Aging Matters for Seniors

In less than four decades, the senior population in the U.S. will double. At the last count, the total was 41 million, and it will magnify to over twice that by 2050. Globally, the number of people 65 and older expands from 531 million to 1.5 billion. Countries like Japan, South Korea, and Germany will find their majority population over the age of 50.

Aging Matters for Seniors

This July, the once in a decade White House Conference on Aging gathered. Senior care experts, members of the legislature and President Obama joined in the discussions. They addressed the challenges that seniors and family caregivers face. They hope to tackle the issues with proposed programs that empower all Americans, as they get older.

So, while the experts and government work on the major concerns, let's talk the real world, now, one issue at a time. The fact is, most people don't know what services are available when caring for seniors, how much it costs, or who will pay for them. For example, did you know that Medicare does not pay for long-term custodial care?

Most retired people want to live an ordinary life and the private sector and the government hope to help with that. But if you haven't experienced challenges that come with aging, there are several things you must know, and I hope to touch on these with each Aging Matters column.

First, let's talk about one of the biggest issues as we age - How will we pay for the costs of health care? Here are the common ways that seniors pay for care:

  • Medicare: It is a health insurance program that pays for acute medical care, doctor visits, drugs, and hospital stays. It does not pay for long-term personal attention, the kind that seniors need with everyday activities like bathing, toileting, mobility, and dressing.
  • Medicaid: It pays for some medical expenses and tight regulations stipulate who qualifies. It is a joint program by the federal and state governments and helps low-income folks pay for health care and medical needs, and long-term custodial care. Before an individual can get help through the government agency, one must meet the very strict income limitations.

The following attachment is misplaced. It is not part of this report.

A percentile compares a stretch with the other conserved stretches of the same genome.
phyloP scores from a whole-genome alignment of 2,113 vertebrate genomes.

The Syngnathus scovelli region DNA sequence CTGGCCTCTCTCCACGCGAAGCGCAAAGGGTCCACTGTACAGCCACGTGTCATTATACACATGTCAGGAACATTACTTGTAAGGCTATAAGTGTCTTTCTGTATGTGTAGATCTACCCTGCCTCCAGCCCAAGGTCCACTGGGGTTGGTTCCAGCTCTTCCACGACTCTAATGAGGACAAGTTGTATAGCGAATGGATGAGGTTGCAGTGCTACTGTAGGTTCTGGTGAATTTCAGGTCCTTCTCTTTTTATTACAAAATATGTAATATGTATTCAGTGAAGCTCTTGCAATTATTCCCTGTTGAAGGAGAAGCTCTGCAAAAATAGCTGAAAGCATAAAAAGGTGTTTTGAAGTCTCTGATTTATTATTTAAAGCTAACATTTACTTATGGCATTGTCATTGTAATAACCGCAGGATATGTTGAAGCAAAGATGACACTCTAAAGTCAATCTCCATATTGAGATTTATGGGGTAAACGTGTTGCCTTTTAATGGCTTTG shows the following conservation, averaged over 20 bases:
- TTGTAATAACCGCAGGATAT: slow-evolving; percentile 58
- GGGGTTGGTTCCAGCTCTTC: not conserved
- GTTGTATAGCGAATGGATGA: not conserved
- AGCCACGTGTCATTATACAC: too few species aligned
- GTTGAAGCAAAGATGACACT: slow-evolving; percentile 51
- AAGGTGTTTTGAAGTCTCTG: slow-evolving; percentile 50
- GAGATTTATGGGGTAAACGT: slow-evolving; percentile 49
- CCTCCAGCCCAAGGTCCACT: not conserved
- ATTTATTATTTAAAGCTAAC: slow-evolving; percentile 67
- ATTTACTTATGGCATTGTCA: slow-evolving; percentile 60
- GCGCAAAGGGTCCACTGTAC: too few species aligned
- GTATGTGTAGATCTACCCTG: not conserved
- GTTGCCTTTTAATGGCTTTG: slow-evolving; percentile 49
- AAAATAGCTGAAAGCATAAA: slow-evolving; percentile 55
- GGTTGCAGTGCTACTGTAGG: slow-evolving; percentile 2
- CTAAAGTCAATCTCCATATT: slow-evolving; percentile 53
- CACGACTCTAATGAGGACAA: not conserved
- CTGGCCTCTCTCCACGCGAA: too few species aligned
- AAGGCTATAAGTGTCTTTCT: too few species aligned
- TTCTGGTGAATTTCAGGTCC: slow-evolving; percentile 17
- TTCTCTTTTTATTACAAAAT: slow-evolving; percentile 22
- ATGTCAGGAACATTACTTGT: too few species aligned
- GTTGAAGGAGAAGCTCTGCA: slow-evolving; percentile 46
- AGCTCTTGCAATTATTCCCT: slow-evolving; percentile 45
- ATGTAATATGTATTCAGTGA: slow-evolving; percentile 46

• Private Health Insurance: It covers most health care expenses but pays limited long-term care costs.
  • Disability Insurance: It replaces income only. It does not pay for any medical or care expenses.
  • Long-term care insurance: It pays for care at home and in a facility. If you have an LTC policy, check with an agent to learn what it covers. If you do not - before you buy one, get to know what's covered and when the expenses will be picked up. Make sure it pays for in-home and residential care.
  • The fact is, caring for an older person is expensive, and most services pay out-of-pocket. Consumers are not prepared because they are ill-informed about the coverage offered by Medicare and Medicaid. Individuals operate under false hopes that both pays for elder care.
  • The Aging Conference helped bring senior issues to the general public. We all need to get involved and to help support the proposed programs. America's population is changing, and we need to recognize how it will forever alter the health care landscape.


Part of the Aging Matters Weekly Syndicated Column

Aging Matters is a weekly column tackling everyday challenges that our growing elderly population and their loved ones face. It is also published in a variety of syndication partners including newspapers all over the country.

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